(The individuals disagree, therefore they are not acting as a unit.)
The team has agreed on a mascot, after a week of debate.
(The team is again a unit, acting as one.)
Conjugations of “To Be”
The verb “to be” expresses a state of being, acting, or receiving action.
|Present Tense||Past Tense||Future Tense|
|I am||We are||I was||We were||I shall be||We shall be|
|You are||You are||You were||You were||You will be||You will be|
|He is||They are||She was||They were||She will be||They will be|
|Present Perfect||Past Perfect||Future Perfect|
|I have been||We have been||I had been||We had been||I shall have (been)||We shall have (been)|
|You have been||You have been||You had been||You had been||You will have (been)||You will have (been)|
|He has been||They have been||He had been||They had been||He will have (been)||They will have (been)|
Shall and Will
Most Americans say and write “I will” when “I shall” is the grammatical form for first person future conjugations. Likewise, it is proper to use “I should” and “he / she / we / they would.”
It is also common to misuse shall as a command auxiliary. Replace “shall” with “will” when a command or obligation is intended. The verb “shall” means someone “ought to” something, not that the person “must” complete the action in a sentence.
You shall clean your room.
You will clean your room.
Despite the rules, we do not plan to use “I shall” because it seems “I will” is becoming acceptable through usage.
Verb Voices: Active & Passive
Verbs indicate the voice of the sentence. If the subject performs an action, the sentence is considered active voice. When the subject of a sentence receives an action, a conjugation of the verb “to be” begins the passive voice verb phrase. Not all sentences have action; some describe the subject.
John wrote the story.
The story was written by John.
While John wrote the story in both examples, the second sentence places an emphasis on the object, the story. Most teachers tell students to write in the active voice at all times. Unfortunately, an entirely “active” story sounds odd. Consider a sentence in the active voice, before leaving it passive.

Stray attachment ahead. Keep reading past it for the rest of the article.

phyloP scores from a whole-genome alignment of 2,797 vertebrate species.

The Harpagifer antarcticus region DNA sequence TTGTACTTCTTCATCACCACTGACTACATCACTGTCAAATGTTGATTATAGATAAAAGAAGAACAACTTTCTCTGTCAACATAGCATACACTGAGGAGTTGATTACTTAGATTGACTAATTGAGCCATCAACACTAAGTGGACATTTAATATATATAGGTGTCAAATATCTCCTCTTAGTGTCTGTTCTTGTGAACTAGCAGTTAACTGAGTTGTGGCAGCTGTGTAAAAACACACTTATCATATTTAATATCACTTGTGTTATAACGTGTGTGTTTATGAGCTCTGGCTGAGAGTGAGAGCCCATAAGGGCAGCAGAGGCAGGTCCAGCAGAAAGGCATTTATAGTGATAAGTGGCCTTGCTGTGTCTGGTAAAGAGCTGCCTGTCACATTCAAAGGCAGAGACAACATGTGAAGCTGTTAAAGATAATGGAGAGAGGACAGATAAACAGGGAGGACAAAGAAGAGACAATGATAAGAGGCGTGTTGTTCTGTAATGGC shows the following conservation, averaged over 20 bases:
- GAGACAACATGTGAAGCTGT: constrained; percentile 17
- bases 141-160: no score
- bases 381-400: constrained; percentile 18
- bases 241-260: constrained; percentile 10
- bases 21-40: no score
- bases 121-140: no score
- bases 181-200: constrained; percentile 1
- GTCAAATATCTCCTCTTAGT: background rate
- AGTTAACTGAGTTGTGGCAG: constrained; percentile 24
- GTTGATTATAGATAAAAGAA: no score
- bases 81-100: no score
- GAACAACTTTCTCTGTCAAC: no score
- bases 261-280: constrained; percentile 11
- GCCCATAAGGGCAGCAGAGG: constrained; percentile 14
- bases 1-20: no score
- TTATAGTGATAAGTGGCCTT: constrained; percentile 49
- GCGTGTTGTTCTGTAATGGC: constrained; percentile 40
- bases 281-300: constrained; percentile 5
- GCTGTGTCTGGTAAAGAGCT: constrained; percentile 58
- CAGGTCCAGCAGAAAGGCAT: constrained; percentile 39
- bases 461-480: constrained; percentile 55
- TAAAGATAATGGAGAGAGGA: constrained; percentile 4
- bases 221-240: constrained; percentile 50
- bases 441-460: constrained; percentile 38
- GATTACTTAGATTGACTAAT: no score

There are times when the noun acted upon or created is more important than the person or thing acting. When would you leave something passive?
The Washington Monument was targeted by vandals last night.
A newspaper reporter would recognize that the famous symbol is the “lead” of the story. The unknown vandals would not grab a reader’s attention. Leaving this sentence passive makes sense. The “actor” in a passive sentence often hides within a prepositional phrase. Notice the vandals in our example are within such a phrase.
Verbs can indicate action or introduce a description. The transitive verbs indicate an action by one thing upon another. The intransitive verbs describe subjects, usually nouns or pronouns.
A transitive verb indicates an action on a noun or pronoun. The action may be expressed in active voice or passive voice. For a verb to be transitive, something must be done to an object or idea. The object receiving the action is the direct object of the sentence.
The cat caught the mouse.
An intransitive verb introduces a description of a subject. Descriptive sentences are not active or passive — they add information about nouns or pronouns. Some writers and editors mistake descriptive sentences for passive sentences because conjugation of “to be” introduce many descriptions.
Marta writes a lot
The court adjourned for the day.
Notice that the first sentence does not state what is written. There is no object of the verb, so “writes’ is intransitive in the example. The second sentence simply states an action, with no object.
Some grammarians do not consider linking verbs intransitive, so we give them a separate heading, just in case.
Linking verbs are intransitive verbs that connect a subject to a descriptive predicate. In sentences with linking verbs, the primary verb or verb phrase is a perception, not an action. Linking verbs are:
- forms of “to be” when followed by a description or definition
- sensory verbs, including synonyms for look, smell, taste, feel, and sound
- empathic verbs, including seem, feel (emotion), and appear
- transformation verbs, including become, evolve, grow, keep, and remain
The following sentences are descriptive, using linking verbs:
The house is white.
The house was pink, until we painted it.
It looks terrible.
His cooking tasted like charcoal.
They seem quite in love.
Recall that a predicate is the part of a sentence following the simple verb. If an intransitive sentence renames or defines the subject using a noun or pronoun, the predicate is known as a predicate nominative form. If the predicate describes the subject using an adjective, it is in the predicate adjective form.
Some grammar texts refer to the auxiliaries other than be, have and do, as modals or modal auxiliaries.
Auxiliaries, or helping verbs, precede another verb. The group of verbs including auxiliaries and the primary verb are known as a verb phrase.
Auxiliaries in the “to be” family indicate a state of action or receiving action. They do not link a subject to a description when serving as auxiliaries.
Jonothan is arriving soon.
The “to have” auxiliaries indicate a complete action, also known as perfect tense.
The “to do” auxiliaries emphasize the primary verb. In the present tense, this is referred to as the emphatic form.
Sally does write daily.
Conditional auxiliaries indication what “might be” possible or what “may be” permitted. Writers often confuse these verbs, using verbs of permission for those of possibility.